I’m busy, busy, dreadfully busy You’ve no idea of what I have to do Busy, busy, shockingly busy I am too busy for you.

I’m busy, busy, dreadfully busy

You’ve no idea of what I have to do

Busy, busy, shockingly busy

I am too busy for you.

These words are sung by characters in a modern day retelling of the Good Samaritan by the Veggie Tales. In the Veggie Tales version the victim falls head-first into a hole and just needs someone to pull him out. The passers-by recognise his predicament and sympathise, but they are too busy to help –an apt parable for modern times.

This article in the New York Times sums it up pretty well and rebukes me. Being busy is a “boast disguised as a complaint”. And in these times of economic hardship we prefer it to the alternative. We seek to be busy getting involved in things to keep busy. We worry what we would do without it.

In university life it seems that we are busier than ever. Not being busy is a moral failure. We have reached the point where anyone who gives any hint of not being busy is not pulling their weight. We take on extra work and get involved in anything that is going on. We must be there. How could the workplace function without me?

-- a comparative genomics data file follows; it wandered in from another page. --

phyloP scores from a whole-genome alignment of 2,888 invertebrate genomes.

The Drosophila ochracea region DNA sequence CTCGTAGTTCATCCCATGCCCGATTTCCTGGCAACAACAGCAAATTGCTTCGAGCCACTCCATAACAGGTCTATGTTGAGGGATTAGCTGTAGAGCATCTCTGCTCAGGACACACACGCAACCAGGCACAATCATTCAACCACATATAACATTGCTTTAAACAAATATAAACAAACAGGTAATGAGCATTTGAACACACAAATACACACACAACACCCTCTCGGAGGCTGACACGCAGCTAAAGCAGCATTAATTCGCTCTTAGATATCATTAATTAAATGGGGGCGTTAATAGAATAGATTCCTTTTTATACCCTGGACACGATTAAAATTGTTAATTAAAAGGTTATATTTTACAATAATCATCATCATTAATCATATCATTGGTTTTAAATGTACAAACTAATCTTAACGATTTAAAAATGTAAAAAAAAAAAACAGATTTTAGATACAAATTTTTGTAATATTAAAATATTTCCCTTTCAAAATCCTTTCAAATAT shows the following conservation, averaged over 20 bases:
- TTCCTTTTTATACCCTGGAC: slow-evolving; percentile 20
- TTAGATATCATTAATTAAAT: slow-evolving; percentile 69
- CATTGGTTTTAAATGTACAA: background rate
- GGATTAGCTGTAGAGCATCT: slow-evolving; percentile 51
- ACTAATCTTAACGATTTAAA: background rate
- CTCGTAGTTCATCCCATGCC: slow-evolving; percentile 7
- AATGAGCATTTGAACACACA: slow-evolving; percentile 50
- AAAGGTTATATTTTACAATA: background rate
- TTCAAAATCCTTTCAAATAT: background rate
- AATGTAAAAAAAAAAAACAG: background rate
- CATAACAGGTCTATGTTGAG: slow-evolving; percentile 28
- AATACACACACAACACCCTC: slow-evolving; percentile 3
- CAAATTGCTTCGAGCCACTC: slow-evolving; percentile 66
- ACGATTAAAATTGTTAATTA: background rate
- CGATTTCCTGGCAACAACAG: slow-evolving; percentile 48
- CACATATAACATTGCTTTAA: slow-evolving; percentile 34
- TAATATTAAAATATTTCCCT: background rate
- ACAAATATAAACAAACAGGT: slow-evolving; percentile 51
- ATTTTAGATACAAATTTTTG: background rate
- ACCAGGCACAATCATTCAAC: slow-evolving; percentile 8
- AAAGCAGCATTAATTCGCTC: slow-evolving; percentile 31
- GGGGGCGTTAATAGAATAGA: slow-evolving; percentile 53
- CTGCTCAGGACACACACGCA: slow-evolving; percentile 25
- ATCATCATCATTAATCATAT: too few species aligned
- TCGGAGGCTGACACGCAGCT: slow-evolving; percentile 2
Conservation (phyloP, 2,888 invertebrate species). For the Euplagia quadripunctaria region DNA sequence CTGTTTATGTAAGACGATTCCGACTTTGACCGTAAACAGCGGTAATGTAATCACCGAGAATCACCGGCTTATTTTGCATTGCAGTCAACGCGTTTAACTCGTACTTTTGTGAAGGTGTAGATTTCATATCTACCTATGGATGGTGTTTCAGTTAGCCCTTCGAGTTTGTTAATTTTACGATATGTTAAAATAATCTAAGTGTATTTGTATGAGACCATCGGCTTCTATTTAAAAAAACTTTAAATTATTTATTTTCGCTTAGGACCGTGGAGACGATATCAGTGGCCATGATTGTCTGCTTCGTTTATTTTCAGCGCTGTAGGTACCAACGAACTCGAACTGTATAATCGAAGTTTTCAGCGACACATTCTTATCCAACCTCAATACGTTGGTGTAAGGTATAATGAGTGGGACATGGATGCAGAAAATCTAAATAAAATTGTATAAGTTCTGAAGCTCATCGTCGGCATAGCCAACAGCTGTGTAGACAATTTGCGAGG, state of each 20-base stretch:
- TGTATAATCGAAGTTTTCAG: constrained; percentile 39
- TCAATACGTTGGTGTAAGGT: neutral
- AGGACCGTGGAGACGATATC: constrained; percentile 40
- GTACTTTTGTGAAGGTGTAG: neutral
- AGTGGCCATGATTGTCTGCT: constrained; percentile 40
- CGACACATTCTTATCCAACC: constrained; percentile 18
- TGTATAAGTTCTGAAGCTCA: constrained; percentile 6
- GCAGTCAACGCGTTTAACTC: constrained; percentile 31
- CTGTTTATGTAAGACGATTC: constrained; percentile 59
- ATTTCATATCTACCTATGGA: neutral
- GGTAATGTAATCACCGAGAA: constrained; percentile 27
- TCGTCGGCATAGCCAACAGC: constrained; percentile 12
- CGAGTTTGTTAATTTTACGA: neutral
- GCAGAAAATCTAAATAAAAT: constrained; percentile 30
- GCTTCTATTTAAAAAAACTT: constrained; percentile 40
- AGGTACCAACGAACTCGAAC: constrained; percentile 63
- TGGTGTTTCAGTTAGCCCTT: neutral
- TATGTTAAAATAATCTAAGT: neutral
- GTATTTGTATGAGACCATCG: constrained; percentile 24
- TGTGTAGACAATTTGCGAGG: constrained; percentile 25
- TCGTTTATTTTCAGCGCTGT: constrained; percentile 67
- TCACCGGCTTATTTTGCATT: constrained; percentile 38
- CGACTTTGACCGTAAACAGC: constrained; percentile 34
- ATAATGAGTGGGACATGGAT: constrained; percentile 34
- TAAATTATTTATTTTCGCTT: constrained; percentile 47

I am a latecomer to the Smartphone generation but since I got my Blackberry I’m checking email from work every time I pick up the phone. I check twitter when I wake up and before I go to bed. I reason that twitter is a good way of checking is there is anything in the news I need to be aware of and my fellow HE tweeps will help me there. I have to fight the guilt the feel when not ‘working’ on one another of my projects, whether its spending time with my kids or watching some TV with my wife after the children have gone to bed. Is twitter really work? It sure keeps me busy.

The New York Times blogger observes that people in minimum wage job aren’t busy—they are tired. I should know this. I am busier than ever, but am I working harder than ever? After my A-levels I worked for three months in an aluminium extruding plant working day, evening and night shifts. Some of the guys (they were all guys) were working 12 hours shifts with chemicals, extreme temperatures, jagged pieces of metal and in the case of the presses levels of noise I’ve not heard since. Those guys weren’t busy, but they worked really hard –many had been there over 25 years. This really is the case for millions of people in the UK and millions of others would like the opportunity to work hard.

I resolve to find a better word than ‘busy’ to describe my life.

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